Highest GPU Frequency
Although technically speaking, GPU frequency (as with CPU frequency) is not a true benchmark, it does remain an important metric for many overclockers. Looking through the database, we find that the submission with the highest GPU core frequency using a GeForce GTX 580 card comes from a German overclocker called Kurbel. He pushed a the GPU of his GeForce GTX 580 to 1,690MHz, which is a massive +117.50% beyond stock settings. The rig used also included an Intel Core i7 2600K ‘Sandy Bridge’ processor clocked at 5,657MHz (+66.38%).
You can find the 3DMark03 submission from Kurbel here on HWBOT: http://hwbot.org/submission/2190352_kurbel_3dmark03_geforce_gtx_580_182729_marks
3DMark Vantage – Performance
The highest 3DMark Vantage – Performance score submitted to HWBOT using a single NVIDIA GeForce 580 card was made by the legendary dhenzjhen (Philippines). He pushed an MSI GeForce GTX 580 Lightning card to 1,550MHz (+99.49%) on the GPU core and 1,275MHz (+27.25%) on the graphics memory. With this configuration he managed a hardware first place score of 53,768 marks. The submission was actually fairly recent and was helped by an Intel Core i7 6950X ‘Broadwell-E’ chip clocked at 4,500MHz (+50.00%).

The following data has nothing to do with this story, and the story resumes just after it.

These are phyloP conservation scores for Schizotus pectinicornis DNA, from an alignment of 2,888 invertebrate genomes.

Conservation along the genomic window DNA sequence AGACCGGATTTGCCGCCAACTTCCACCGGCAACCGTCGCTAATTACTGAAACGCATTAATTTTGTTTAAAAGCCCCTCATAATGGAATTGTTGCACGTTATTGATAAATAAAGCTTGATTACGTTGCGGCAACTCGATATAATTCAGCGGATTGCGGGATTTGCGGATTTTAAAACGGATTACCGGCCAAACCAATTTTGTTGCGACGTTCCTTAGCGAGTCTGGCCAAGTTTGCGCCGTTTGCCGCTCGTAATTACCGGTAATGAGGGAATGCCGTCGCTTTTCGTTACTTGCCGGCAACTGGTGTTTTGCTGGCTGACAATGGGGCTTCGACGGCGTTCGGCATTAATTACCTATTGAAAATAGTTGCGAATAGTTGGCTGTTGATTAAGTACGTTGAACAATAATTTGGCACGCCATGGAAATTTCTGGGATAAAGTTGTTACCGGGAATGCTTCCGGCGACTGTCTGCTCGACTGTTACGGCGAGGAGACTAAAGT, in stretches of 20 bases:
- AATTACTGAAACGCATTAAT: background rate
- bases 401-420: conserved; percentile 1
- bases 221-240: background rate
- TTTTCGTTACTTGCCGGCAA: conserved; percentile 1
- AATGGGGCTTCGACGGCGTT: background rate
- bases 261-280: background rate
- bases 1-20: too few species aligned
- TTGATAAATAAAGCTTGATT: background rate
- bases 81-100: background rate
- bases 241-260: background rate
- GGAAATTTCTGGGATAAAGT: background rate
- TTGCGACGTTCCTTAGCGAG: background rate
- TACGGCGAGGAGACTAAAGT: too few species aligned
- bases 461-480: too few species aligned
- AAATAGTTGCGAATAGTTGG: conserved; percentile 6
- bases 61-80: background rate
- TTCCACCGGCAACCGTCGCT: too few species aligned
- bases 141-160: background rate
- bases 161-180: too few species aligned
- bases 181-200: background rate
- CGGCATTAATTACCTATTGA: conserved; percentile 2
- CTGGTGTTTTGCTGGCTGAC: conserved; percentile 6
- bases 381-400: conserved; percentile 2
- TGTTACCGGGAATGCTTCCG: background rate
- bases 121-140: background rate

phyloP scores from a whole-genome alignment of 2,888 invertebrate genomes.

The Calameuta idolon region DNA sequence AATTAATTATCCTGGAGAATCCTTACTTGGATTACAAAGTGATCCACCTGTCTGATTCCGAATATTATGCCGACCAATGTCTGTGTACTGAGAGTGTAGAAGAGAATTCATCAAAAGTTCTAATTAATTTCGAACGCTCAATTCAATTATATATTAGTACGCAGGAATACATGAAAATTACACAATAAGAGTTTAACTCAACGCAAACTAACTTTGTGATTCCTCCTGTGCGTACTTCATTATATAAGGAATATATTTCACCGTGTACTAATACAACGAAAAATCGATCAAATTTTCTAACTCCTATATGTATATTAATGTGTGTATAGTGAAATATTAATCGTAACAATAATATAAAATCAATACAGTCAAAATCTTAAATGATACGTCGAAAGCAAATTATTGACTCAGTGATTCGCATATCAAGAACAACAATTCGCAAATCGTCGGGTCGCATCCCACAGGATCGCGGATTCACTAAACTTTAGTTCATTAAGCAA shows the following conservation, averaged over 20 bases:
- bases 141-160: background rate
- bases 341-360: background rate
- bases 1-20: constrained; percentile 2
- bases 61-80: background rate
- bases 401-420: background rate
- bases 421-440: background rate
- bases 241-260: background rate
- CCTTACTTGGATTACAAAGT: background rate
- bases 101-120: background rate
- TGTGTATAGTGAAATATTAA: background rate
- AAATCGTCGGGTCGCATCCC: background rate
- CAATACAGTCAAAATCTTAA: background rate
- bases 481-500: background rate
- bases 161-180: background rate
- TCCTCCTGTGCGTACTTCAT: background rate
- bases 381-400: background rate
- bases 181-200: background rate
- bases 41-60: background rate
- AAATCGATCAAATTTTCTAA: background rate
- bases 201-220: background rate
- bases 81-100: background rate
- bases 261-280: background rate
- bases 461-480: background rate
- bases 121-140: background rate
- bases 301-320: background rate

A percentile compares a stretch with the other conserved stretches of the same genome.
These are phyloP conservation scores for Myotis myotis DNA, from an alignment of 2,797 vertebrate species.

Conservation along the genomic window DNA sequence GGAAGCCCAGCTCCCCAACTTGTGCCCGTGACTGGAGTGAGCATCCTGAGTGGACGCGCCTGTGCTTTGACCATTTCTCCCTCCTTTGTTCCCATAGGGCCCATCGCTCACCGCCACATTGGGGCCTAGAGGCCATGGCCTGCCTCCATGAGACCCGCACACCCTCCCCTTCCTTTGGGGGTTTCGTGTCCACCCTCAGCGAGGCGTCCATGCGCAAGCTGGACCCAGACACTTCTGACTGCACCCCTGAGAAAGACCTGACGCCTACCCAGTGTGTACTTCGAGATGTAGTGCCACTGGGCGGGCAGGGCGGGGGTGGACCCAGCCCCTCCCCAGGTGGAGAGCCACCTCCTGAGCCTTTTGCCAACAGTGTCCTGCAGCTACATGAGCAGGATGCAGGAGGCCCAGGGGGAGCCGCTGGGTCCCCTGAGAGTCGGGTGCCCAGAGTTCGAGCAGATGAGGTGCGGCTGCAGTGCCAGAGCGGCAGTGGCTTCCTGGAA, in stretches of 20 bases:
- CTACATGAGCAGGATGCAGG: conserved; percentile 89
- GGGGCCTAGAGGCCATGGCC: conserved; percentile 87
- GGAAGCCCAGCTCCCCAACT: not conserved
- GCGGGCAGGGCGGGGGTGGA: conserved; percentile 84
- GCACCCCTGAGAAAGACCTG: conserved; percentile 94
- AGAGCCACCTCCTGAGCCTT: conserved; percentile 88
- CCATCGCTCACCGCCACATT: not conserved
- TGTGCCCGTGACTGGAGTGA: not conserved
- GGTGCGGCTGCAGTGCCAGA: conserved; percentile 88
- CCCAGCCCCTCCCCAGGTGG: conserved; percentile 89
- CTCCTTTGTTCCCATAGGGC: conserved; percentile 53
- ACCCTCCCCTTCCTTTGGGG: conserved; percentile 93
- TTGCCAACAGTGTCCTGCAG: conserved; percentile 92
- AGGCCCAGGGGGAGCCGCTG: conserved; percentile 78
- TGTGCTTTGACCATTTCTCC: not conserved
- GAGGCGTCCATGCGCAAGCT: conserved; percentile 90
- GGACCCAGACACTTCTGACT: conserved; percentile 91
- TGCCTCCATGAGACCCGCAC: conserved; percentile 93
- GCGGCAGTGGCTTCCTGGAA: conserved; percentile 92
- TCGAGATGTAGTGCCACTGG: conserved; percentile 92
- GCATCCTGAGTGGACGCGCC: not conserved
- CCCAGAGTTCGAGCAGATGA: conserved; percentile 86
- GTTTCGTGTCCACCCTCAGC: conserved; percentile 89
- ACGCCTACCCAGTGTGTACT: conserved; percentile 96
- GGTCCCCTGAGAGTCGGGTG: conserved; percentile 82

Here’s a close up of the LN2 cooled rig as pushed by dhenzjhen..
You can find the submission from dhenzjhen here on HWBOT: http://hwbot.org/submission/3320919_dhenzjhen_3dmark_vantage___performance_geforce_gtx_580_53768_marks
In the classic Aquamark benchmark we find that Hideo (Japan) is the highest scorer with a single GeForce GTX 580 card. He pushed his GTX 580 GPU clock to 1,253MHz (+61.26%) with graphics memory at 1,205MHz (+20.26%) to hit an impressive score of 632,301 marks. The score was made just in October of this year and will have benefited greatly from being joined by an Intel Core i7 7700K ‘Kaby Lake’ chip clocked at 6,925MHz (+64.88%).
You can find the submission from Hideo here on HWBOT: http://hwbot.org/submission/3681949_hideo_aquamark_geforce_gtx_580_632301_marks
Thanks for joining us for this week’s episode of the GPU Flashback Archive series. Come back next week and join us for a look at the NVIDIA GeForce 500 series of graphics processors and cards.